Research shows that the average athlete does not need to use sports drinks. A good rule of thumb is that a sports drink is a good option if you are doing intense exercise for over an hour. If you are doing less intense exercises or a short duration of exercise, water is a much better option. Sports drinks are also not appropriate for children to take in most cases unless they are performing at a high level and sweating a lot during their sport. Stay away from caffeinated sports drinks.
Activity fact:- you can easily loose one liter of fluid with an hour of high intensity exercise!
" I'm going to loose 20 lbs, exercise more, and save more money this year". " I know I said the same thing last year, but I will for sure do it this year!"
You are not alone if you didn't fulfill your resolution as only 1 out of 10 people are estimated to actually fulfill their New Year's promises and a third of people will abandon their resolution in the first month.
Don't let these dismal statistics get you down, you can be that one person in ten! The following tips will help you do that.
Keep it Simple
Everyone would love to have six pack abs, a huge bank account, win citizen of the year award and be a rock star parent. But, you can't do everything at once. Keep it simple and choose one goal to achieve. You are much more likely to achieve your goal when you are focusing all of your energy on one thing rather than 7.
Choose a goal that will have the largest impact. My favorite is to get active. Changing your couch time into activity time will have a huge impact on your overall health. Including: mental health, aging, brain function, gut function, weight loss, and overall energy. To quote Warren Buffet: "The best investment to make is in yourself"
Choose a goal that excites you and you have a true urgency to achieve. Pick something that is relevant in your life and will have a short and long term impact for you. You must have a "I need to do this" attitude. A simple tool is to write down why this goal is important and what impact it will have on your life. Journal about your goal everyday and you will get continual positive feedback to keep you on track.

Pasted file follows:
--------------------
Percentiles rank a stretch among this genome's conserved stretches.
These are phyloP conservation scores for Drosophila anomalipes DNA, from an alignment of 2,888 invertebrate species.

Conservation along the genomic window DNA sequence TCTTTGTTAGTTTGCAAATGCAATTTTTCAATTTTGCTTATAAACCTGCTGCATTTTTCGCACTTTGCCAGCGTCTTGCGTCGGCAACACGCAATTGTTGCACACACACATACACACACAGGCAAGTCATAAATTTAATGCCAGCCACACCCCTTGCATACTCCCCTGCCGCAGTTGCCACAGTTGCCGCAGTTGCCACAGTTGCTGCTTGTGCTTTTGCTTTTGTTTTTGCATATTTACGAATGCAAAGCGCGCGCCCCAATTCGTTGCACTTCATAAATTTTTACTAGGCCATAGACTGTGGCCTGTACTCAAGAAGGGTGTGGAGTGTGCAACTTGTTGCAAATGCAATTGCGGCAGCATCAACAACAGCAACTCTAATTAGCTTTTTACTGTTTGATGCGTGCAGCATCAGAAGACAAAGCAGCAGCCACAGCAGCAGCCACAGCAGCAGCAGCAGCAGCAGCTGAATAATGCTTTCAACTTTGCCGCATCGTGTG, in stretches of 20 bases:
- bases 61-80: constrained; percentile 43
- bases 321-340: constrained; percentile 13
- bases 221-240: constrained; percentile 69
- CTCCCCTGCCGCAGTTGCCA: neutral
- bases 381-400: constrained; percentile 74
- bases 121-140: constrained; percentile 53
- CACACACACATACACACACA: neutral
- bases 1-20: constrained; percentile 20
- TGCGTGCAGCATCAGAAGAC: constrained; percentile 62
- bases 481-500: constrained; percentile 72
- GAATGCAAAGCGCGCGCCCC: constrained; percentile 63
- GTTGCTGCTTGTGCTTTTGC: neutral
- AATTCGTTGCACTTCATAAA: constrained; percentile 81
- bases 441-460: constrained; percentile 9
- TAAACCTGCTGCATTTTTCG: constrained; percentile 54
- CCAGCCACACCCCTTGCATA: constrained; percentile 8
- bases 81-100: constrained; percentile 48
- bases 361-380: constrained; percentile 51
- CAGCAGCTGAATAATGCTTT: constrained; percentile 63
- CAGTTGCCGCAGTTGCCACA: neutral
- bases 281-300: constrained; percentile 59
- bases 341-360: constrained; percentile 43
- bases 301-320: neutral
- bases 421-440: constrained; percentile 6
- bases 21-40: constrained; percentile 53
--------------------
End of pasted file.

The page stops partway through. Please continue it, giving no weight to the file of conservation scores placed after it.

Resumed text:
Break it Down
Often when setting goals we don't know where to start. We get overwhelmed and are ready to quit before we begin. One mistake is that we choose too big of a goal that is more achievable by completing a number of smaller goals. Break down these complex larger goals into smaller ones. Daily, weekly, monthly and finally yearly goals within the big goal if needed. Write these down and have read them often. There is a sense of accountability when you do this and you can always go back to that piece of paper for motivation.
Breaking down your goal can also give you a plan. Often people are too focused on achieving the goal and not how to achieve the goal. It would be like planning to go score a goal in your hockey game but not figuring out how to get to the rink.
Set SMART goals: Specific, Measurable, Achievable, Realistic and Time bound.
This is a well know strategy for keeping focused on achieving your goal. Be specific in choosing your goal, measure it along the way to make sure you are headed in the right direction, make sure your goal is attainable and relevant to you, and lastly set a time frame to get it done in.
It is always easier to keep focused and motivated if you are accountable to someone else. Telling someone your goal or achieving a goal together is better than going solo. Recruit someone that will challenge you when you get off track and will help you along the way. A great idea is to join a gym, like Whitey's Gym, and surround yourself with motivated people.
Keep it Going!